more than five hundred graceful pavilions and sumptuous residences – adorned with exquisite carvings, lattice and pierced-stone screens,wall paintings, canopied roofs, carved brackets and pilasters – were created within the massive red sandstone walls to accommodate his considerable court. And Agra became the repository for all the wealth and talent of one of the most extensive empires in the medieval world.
Taj Mahal: Memorial to Love
Long long ago, in a land called Hindustan, reigned a dynasty of Kings as cultured as they were courageous... It isn't that they were without fault – they could be cruel and cunning warriors – but they were also men of exceptionally good taste, and blessed with the bountiful means to express their vision, they built a splendid empire of beauty, knowledge and grace beyond any known before.
Now there was one among them, known as "King of the World," whose heart's passion burned like fire, and who built a monument for the sake of love that would capture the imagination of the world...download to listen: 28k, 56k, ISDN*
At the age of fifteen, the prince who would be called King of the World met a refined and highborn young girl at a bazaar within the walls of the royal palace in Agra. Court poets celebrated the girl's extraordinary beauty. "The moon," they said, "hid its face in shame before her." For both, it was love at first sight. Five years would pass before the auspicious day chosen for their wedding, and from that moment, they became inseparable companions.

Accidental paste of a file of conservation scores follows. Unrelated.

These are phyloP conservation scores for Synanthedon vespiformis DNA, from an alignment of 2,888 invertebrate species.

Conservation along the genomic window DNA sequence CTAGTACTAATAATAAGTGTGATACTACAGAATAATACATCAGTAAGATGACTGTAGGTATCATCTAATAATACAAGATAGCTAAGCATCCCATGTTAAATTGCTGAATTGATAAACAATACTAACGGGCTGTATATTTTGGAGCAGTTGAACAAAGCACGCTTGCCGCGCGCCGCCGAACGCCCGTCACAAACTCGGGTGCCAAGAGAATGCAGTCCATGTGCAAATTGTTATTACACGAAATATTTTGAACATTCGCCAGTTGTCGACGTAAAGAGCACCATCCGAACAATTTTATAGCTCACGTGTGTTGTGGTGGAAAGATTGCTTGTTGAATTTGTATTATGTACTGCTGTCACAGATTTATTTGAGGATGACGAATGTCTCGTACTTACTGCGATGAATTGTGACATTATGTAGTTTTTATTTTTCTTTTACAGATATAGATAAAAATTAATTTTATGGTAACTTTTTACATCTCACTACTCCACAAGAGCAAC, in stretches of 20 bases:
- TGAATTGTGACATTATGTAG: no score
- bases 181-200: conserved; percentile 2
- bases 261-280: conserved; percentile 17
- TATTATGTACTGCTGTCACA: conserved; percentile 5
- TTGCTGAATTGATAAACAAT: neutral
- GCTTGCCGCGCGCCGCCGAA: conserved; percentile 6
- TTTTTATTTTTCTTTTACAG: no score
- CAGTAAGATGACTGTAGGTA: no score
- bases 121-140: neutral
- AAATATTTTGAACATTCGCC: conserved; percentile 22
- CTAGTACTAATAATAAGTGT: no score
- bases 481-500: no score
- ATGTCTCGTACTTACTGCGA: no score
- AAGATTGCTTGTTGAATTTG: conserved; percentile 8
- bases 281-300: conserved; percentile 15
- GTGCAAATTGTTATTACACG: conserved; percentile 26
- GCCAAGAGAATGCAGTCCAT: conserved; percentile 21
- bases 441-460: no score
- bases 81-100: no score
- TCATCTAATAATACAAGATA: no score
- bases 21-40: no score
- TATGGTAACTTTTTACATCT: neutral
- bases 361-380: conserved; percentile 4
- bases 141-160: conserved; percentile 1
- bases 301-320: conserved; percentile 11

Prince Khurram was the fifth son of the Emperor Jahangir, who ruled in the country now known as India in the sixteenth century. Although the prince was not the eldest son, he soon became the favorite.
"Gradually as his years increased, so did his excellence," wrote Jahangir. "In art, in reason, in battle, there is no comparison between him and my other children." At his father's command, Prince Khurram led many military campaigns to consolidate the empire, and in honor of his numerous victories, Jahangir granted him the title "Shah Jahan", "King of the World", a tribute never before paid to an as yet uncrowned Mughal king.
But when Jahangir's health failed, his sons rivaled for succession to the throne. Ultimately, after years of battle and the deaths of his brothers under suspicious circumstances, Shah Jahan was victorious. In 1628, the King of the World ascended the throne in a ceremony of unrivaled splendor. Beside him stood his queen, his comrade and confidante. He titled her "Mumtaz Mahal", "Chosen One of the Palace", and commissioned for her a luxurious royal residence of glistening white marble. In turn, she gave him tender devotion, wise counsel and children – many children – to insure the continuance of the magnificent Mughal dynasty.